Noyes' honor to the discovery has been disputed. Others, it is asserted, discovered it before him or independently since. It is necessary to contest this. Various Europeans and Asiatics probably discovered America before Columbus, but he first made it known and helpful to the world at large, therefore the honor is rightfully his. Exactly so with Noyes - he first made Karezza available to mankind in general.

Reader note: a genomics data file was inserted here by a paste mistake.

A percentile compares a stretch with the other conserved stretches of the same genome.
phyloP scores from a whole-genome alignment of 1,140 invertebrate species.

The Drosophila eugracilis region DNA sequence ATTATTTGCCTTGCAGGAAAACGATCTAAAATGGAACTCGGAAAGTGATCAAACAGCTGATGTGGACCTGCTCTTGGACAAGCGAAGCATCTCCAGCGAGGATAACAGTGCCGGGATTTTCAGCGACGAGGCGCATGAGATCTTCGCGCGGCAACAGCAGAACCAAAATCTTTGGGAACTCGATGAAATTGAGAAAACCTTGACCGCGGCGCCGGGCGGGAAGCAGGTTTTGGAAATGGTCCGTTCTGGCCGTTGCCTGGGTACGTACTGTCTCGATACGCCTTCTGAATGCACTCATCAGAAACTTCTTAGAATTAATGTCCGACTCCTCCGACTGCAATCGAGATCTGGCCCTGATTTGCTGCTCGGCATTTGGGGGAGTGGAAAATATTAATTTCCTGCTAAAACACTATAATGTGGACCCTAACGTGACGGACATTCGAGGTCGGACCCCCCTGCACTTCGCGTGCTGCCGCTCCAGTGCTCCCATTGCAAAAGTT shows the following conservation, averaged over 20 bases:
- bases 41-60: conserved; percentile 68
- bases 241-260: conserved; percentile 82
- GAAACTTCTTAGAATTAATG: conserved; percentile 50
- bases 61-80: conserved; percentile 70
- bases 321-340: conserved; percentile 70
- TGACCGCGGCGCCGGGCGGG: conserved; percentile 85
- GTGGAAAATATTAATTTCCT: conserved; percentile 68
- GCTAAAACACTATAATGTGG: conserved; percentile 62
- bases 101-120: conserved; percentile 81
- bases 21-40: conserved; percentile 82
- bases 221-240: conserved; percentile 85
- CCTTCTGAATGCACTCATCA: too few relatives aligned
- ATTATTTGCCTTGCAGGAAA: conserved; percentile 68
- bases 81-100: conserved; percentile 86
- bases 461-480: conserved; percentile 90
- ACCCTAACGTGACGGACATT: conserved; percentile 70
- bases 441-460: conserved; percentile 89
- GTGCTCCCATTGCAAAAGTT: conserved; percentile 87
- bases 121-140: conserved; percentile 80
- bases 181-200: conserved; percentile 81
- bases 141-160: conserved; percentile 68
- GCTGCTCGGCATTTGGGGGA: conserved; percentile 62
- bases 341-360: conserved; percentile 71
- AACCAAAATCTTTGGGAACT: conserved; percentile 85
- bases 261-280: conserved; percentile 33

His little work, Male Continence, is a model of good argument on the matter; but I believe Karezza, by Dr. Stockham, is the only book now in print which treats of it. Several other small works have appeared, but mostly they treat of the subject in such poetic and transcendental terms that the seeker after practical instruction is left still seeking. All writers, too, have tacitly assumed that the woman could do as she pleased in the matter and that success or failure all depended on the man. I regard this as a fundamental error and the cause of most disappointments. Considerations such as these have mainly decided me to write this little work. At this time of agitation on birth control, also, it appears timely. And beyond all looms the extraordinary, one might say unaccountable ignorance of it, not only of ordinary sexual students, but of practically all physicians and even the greatest sexual specialists and teachers. Actually the general public knows more about it than its educators. Thus Forel, in his Sexual Question, never mentions it at all, therefore presumably never heard of it. Bloch, in his professedly exhaustive work, The Sexual Life of Our Times, though he once mentions Dr. Stockham on another matter, has only one ambiguous paragraph in the whole book that can possibly refer to Karezza (apparently some imperfect form of it), disapproving of it on theory only, evidently, without the slightest personal knowledge, or even observation. Havelock Ellis, in the Psychology of Sex, is more instructed and favorable, but appears to have derived his knowledge almost entirely from the Oneida Communists; not at all at first hand. And the general ignorance, indifference, or aversion, even to any experiment, among men, is simply amazing. Most men say at once that it is impossible, most physicians that it is injurious, though with no kind of real knowledge. Most women, on the other hand, who have had any experience of it, eulogize it in unmeasured terms, as the very salvation of their sexual life, the very art and poetry of love, which indeed it is, but, as most men will not attempt it, most women are necessarily kept in ignorance of its inestimable benefits to their sex.